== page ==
The platform and I are gradually settling in. I still have to resist changing the shot and let go of that bit now (although bizarrely I have been neglecting the one thing I do have control over – and have found myself making a mental note each day to check my bloody hair!)
Strangely the process is already making feel like time is going slower – I notice how long it is between filming one day and filming the next. This is maybe due to my own impatience, I want to make the entire film now, but I can’t help wonder whether there is an unconscious part of me that has devised this whole exercise just to make myself slow down and stay in one place for a while. Right now it feels good. It removes a whole area of decision making from my life and like choosing the shot it actually feels good to relinquish control. Instead I can get on with making work, and allow things to happen here, which is partly what this project is designed to do. I still don’t have quite enough money to get me through the year yet but I do have some time to figure this out. And I have lots of plans for fun projects as well like spending the year learning the Ukulele.
Knowing I am going to be in one place for a whole year also weirdly opens up more possibilities for surprise. I know that every year of my life has brought change and unexpected events, but I can’t begin to guess what these might be this year. Will things change more or less by staying in the same place? So despite giving up travel and work away from home these feel like exciting times.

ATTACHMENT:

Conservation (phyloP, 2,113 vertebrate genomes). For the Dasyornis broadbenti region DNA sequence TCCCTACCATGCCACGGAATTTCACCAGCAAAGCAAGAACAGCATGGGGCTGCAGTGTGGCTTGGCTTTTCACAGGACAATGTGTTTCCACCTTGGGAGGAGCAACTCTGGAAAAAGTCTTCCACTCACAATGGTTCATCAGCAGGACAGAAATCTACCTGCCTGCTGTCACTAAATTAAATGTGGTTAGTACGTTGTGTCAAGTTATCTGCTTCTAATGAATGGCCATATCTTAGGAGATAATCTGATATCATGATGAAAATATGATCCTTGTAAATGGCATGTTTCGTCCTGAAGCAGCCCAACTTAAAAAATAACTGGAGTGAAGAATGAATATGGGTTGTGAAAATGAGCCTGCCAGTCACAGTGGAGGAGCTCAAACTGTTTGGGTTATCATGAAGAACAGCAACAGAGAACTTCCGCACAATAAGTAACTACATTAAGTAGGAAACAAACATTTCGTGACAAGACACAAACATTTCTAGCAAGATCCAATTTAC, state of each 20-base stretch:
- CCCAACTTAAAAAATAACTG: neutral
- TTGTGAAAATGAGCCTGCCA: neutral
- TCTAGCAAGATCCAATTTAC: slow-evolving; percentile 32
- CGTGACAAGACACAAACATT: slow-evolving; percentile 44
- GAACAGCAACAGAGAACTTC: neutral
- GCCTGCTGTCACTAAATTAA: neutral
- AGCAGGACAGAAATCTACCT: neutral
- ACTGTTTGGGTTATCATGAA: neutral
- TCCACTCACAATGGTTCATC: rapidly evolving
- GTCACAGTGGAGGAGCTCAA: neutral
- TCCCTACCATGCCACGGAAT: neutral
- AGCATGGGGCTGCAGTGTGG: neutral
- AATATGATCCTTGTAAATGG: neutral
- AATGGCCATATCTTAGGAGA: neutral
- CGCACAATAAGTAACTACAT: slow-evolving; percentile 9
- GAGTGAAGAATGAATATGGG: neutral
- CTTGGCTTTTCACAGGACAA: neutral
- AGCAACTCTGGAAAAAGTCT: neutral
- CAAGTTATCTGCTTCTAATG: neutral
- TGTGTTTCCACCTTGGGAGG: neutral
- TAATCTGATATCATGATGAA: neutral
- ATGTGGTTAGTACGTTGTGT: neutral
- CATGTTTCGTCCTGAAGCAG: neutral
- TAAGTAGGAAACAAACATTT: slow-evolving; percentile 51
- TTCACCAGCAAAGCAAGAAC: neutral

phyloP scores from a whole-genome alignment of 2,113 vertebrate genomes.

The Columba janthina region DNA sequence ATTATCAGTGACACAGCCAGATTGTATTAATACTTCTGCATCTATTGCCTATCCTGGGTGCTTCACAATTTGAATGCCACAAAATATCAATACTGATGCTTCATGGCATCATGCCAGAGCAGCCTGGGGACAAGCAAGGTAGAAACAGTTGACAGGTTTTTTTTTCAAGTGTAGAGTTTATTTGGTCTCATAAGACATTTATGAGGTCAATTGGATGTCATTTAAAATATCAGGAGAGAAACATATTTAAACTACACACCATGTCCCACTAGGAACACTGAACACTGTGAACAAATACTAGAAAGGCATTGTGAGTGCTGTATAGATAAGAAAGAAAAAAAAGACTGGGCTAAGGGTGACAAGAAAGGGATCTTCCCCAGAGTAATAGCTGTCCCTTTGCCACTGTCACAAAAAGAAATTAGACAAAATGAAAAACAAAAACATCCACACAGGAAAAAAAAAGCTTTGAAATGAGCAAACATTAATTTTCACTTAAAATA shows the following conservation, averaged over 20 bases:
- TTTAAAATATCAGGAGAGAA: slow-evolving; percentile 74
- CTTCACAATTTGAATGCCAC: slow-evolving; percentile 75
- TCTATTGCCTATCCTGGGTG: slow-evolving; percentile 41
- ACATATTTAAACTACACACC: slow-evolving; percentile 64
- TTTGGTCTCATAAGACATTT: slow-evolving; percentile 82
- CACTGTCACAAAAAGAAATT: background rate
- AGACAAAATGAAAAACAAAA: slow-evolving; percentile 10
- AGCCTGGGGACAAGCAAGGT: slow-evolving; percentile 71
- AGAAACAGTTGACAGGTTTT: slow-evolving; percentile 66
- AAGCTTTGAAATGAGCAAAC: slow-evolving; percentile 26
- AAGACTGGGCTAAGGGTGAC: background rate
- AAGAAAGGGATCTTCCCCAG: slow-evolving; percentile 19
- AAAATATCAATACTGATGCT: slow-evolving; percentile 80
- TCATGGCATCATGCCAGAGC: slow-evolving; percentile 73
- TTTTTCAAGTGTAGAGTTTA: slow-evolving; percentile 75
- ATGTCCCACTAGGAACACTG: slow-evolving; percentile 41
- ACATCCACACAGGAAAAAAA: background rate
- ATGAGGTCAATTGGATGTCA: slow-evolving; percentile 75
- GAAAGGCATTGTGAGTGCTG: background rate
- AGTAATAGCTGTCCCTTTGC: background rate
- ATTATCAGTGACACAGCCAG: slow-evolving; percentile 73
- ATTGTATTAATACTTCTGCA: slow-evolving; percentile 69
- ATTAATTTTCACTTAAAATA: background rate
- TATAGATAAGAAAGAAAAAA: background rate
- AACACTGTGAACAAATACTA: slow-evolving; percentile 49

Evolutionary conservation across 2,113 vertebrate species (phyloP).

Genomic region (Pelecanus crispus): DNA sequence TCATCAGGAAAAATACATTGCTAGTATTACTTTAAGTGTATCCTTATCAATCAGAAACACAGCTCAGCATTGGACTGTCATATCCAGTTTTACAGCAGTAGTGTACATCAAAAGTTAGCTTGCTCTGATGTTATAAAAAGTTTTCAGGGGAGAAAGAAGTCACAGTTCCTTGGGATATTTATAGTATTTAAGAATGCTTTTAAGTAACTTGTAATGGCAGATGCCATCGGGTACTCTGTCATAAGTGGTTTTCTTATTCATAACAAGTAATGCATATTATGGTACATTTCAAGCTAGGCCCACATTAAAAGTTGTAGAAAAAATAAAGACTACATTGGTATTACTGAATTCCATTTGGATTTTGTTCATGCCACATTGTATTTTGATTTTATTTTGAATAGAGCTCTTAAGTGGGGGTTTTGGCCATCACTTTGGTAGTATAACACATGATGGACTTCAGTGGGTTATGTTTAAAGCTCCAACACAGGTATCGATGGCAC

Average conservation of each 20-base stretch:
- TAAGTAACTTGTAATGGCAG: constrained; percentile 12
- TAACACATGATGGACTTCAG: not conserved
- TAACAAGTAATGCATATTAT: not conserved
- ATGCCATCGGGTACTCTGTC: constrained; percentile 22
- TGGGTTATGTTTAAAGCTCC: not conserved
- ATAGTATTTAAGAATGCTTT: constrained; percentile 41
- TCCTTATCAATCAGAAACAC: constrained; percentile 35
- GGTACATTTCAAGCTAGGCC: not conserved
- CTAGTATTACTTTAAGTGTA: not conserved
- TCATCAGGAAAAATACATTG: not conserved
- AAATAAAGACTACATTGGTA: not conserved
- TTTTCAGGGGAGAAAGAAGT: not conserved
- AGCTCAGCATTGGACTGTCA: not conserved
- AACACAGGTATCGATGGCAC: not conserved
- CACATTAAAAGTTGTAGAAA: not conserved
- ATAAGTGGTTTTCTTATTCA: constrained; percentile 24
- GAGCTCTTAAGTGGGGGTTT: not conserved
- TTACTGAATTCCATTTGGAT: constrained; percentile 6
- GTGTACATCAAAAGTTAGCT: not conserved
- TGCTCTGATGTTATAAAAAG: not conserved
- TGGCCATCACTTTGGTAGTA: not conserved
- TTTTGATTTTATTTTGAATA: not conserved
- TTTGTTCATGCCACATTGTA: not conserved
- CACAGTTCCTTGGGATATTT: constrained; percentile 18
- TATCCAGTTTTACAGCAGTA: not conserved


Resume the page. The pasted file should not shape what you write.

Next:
If you get chance listen to this fantastic radio program from NPR about our experience of Time featuring Oliver Sacks.
So the process has begun! Karen and Andy have helped me to build a platform from a pallet and a sheet of marine ply which sounds basic but it has been banked up with a lot of gravel and staked to the ground so it doesn’t move (for the next year anyway). I have lovingly varnished it with yacht varnish so it survives the weather, put slots in for the tripod and drawn on footprints so I stand in the same spot.
Over the last few days I have spent an endless amount of time making minute adjustments to the shot changing it slightly each day only to find I preferred what it looked like the day before. It’s taken a few days to remember that this is the whole point of the film – the same view changes radically every day, but I guess this single shot is the only thing I have in the film I really have any control over.
I’ve also spend some time thinking about the function of this blog. It’s meant to be a record of the process of making this film. In the simplest sense this means get up, do some exercise, have breakfast, go out and set up the tripod, wait til 9.30, set off timer and film. (I record for five minutes each day). What changes each day is what happens when I turn the camera on. My aim is to remain present, engaged and open while filming. Conscious of what I am doing without being self conscious or performing in any way. I’d also like it if I wasn’t frowning. Each day this experience is quite different. Some days it’s much harder than others but I’m not sure how I can translate this in to words for this blog. I’m also not sure how interesting this would be to others even if I could. So I will do my best, but I think it is probably as interesting to use this space to document my relationship to this place – which is what this project is partly about. So, I guess the first thing to do, will be to try and explain exactly how I ended up living here in the first place . . . .